There will come a team when athletes who kneel or sit during the national anthem no longer will attract attention. A phenomenon is new and then, overnight or during the off-season, it is not. Marshawn Lynch didn’t attract much attention when he sat during the anthem Saturday before his Oakland Raiders lost 20-10 to the Arizona Cardinals. Before Seattle’s 48-17 victory Sunday against San Diego, the Seahawks’ Michael Bennett, whose father served in the military, chose not to stand.
I went to my first Major League Baseball game last week in more than a decade. Target Field reminded me of BB&T Ballpark. That’s a compliment. There were seats for the serious fans. There also were plazas for the socially minded and the guardians of bored kids. Minnesota was down 4-2 and used five home runs to win 9-4. The victory was the Twins’ third straight, and they would go on to win four more without a loss. Yes, Los Angeles Dodgers. They’re coming for you.
North Carolina will meet the NCAA Wednesday in Nashville. When the NCAA investigation began I think Vinny Testaverde was the Carolina Panthers’ quarterback. The NCAA began to dig into North Carolina seven years ago. Then it would find something new. And it would dig again. The crux of the NCAA’s complaint is the school’s shadow classes and in a shadow department. Good grades were waiting. All an athlete (and several non-athletes) had to do was show up and claim one.
Muck Rack makes it simple to find people, tweets, or articles that mention any name, keyword, company, hashtag etc. We've compiled this guide to help you make the most of your search.
Selecting a term
Start searching tweets, articles from media outlets, articles mentioned in tweets, journalists'
names, titles and bios with some suggested searches:
Companies or Topics (e.g. iPhone, Microsoft)
Phrases (e.g. "cloud computing") — use quotes to keep the terms together
Twitter handles (e.g. @username) — returns those who have mentioned or replied to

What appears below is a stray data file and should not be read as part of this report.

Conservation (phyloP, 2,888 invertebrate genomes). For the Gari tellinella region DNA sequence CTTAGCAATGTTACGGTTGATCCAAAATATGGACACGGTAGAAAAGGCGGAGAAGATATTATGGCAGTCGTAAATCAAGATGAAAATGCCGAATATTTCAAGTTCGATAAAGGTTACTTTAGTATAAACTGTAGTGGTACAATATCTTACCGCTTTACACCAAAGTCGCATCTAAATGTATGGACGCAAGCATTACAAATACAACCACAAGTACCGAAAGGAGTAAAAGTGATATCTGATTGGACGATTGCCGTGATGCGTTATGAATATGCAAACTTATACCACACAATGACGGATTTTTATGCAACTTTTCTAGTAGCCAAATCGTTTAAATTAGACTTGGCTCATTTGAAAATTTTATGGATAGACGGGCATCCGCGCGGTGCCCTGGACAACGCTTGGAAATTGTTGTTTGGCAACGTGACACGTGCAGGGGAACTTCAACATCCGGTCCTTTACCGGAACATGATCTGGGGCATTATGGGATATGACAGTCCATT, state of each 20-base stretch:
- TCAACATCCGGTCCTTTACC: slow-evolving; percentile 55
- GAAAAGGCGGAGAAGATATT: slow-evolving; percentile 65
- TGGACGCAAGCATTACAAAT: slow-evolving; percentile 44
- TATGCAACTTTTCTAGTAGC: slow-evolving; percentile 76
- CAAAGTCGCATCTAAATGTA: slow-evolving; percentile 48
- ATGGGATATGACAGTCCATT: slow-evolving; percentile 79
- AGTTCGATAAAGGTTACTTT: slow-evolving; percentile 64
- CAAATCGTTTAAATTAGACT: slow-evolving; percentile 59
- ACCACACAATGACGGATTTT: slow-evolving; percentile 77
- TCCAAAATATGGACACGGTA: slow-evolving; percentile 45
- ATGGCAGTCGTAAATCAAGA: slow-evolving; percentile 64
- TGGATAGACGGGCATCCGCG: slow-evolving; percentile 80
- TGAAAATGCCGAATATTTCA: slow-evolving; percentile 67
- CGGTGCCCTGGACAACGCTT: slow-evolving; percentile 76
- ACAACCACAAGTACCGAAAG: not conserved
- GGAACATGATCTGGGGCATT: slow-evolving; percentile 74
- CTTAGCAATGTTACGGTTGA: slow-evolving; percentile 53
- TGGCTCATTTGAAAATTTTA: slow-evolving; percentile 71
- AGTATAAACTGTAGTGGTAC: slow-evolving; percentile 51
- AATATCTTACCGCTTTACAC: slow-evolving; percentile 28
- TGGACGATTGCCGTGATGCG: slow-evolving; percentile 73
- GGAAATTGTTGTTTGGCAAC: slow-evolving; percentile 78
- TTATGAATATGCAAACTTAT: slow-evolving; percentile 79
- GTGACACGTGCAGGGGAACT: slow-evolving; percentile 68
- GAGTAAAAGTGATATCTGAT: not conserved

Names (e.g. "David Pogue")
Hashtags (e.g. #sxsw, #london2012)
Bio details (e.g. vegan, Olympics, father)
Muck Rack's Advanced Search allows for many boolean operators.
Find results that mention multiple specified terms, use AND or
+. For example, ensure each result contains both Elon Musk and Mark Zuckerberg by
searching Obama AND Romney or Obama + Romney.
Use the operators OR or , to broaden your search when you'd like either of
multiple terms to appear in results. (This is the default behavior of our search when no operators
are used.) For example, search for democrat OR republican to find results that refer to
Democrats and/or Republicans.
Use NOT or - to subtract results from your search. For
example, searching Disney will yield results about the Walt Disney Company as well as Walt Disney
World Resort. To exclude mentions of Disney World, search for Disney -World or Disney
When using one of these operators with a phrase, enclose it in quotation marks. For example, you can
find results about smartphones excluding Apple's iPhone 4S by searching smartphone -"iPhone
Exact case matching or punctuation
If you're searching for a brand name or keyword that relies on specific punctuation marks or capitalization, you can
find results that match your exact query by adding matchcase: before the keyword you're searching for, like matchcase:E*TRADE .
Use parentheses to separate multiple
boolean phrases. For example, to find journalists talking about having fun in Disney World or
Disneyland, search for ("disney world" OR disneyland) AND fun.
An asterisk can be used to search for any variation of a root word truncated by the asterisk. For example, searching for admin* will return results for administrator, administration, administer, administered, etc.
A near operator is an AND operator where you can control the distance between the words. You can vary the distance the near operation uses by adding a forward slash and number (between 0-99) such as strawberries NEAR/10 "whipped cream", which means the strawberries must exist within 10 words of "whipped cream".